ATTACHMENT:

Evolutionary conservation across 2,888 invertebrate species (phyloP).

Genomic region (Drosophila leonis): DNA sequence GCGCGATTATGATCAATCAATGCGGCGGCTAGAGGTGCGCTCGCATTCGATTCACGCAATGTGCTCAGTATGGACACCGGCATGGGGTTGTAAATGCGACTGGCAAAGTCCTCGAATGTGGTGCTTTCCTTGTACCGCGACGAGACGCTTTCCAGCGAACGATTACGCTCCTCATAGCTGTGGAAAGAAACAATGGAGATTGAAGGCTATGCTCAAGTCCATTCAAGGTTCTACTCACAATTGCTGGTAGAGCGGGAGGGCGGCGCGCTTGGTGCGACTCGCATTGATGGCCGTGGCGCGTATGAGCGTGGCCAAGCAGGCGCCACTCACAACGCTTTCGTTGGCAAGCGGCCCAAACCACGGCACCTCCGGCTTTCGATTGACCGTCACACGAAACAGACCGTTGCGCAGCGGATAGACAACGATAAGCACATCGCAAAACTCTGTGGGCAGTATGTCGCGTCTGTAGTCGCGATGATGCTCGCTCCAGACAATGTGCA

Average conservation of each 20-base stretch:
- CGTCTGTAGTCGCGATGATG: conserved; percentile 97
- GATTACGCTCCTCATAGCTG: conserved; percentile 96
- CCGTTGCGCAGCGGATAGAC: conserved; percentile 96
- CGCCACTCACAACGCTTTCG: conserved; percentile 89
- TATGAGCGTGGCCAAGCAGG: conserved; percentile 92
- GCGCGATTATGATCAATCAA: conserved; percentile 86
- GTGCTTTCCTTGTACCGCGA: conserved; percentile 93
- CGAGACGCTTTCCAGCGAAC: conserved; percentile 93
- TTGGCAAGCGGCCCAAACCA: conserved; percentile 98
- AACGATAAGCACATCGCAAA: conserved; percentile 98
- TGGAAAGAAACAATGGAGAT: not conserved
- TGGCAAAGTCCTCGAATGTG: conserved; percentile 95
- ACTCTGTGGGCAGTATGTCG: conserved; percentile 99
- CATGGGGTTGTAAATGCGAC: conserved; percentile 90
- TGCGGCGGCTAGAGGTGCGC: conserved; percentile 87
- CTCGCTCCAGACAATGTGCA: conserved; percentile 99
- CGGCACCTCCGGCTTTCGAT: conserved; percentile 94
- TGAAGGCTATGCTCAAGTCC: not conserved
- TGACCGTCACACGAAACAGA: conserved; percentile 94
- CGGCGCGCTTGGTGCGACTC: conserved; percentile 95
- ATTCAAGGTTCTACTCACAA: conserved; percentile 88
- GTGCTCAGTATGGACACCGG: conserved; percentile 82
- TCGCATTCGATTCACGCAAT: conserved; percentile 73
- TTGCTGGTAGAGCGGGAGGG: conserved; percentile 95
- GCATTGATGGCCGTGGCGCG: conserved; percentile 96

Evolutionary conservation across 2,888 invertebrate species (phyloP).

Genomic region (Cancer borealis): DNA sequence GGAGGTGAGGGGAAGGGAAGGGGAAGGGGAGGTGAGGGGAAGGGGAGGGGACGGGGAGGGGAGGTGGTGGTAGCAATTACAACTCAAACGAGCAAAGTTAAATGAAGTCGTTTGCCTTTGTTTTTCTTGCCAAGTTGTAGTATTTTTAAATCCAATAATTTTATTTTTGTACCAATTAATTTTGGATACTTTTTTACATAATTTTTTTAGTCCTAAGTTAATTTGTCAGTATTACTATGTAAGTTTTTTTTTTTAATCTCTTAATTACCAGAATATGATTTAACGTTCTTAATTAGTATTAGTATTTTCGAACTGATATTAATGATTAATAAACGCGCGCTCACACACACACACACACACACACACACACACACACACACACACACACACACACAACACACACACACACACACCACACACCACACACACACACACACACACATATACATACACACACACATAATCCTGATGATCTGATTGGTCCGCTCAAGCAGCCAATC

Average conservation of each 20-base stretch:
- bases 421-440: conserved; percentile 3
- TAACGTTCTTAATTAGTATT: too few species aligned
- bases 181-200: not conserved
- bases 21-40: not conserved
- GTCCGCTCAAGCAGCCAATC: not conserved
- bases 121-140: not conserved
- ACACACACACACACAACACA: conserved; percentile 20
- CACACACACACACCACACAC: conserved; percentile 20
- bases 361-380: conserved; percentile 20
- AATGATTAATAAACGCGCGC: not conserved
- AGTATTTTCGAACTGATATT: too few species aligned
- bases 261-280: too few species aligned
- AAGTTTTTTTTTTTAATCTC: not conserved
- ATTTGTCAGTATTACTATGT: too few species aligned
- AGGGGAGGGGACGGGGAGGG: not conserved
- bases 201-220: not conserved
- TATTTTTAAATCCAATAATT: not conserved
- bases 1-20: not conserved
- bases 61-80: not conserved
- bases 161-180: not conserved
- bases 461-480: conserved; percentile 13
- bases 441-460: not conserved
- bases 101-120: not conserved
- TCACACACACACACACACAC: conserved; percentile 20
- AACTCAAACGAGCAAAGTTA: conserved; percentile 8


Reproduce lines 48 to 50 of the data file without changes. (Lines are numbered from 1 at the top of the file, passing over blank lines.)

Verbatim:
- TATTTTTAAATCCAATAATT: not conserved
- bases 1-20: not conserved
- bases 61-80: not conserved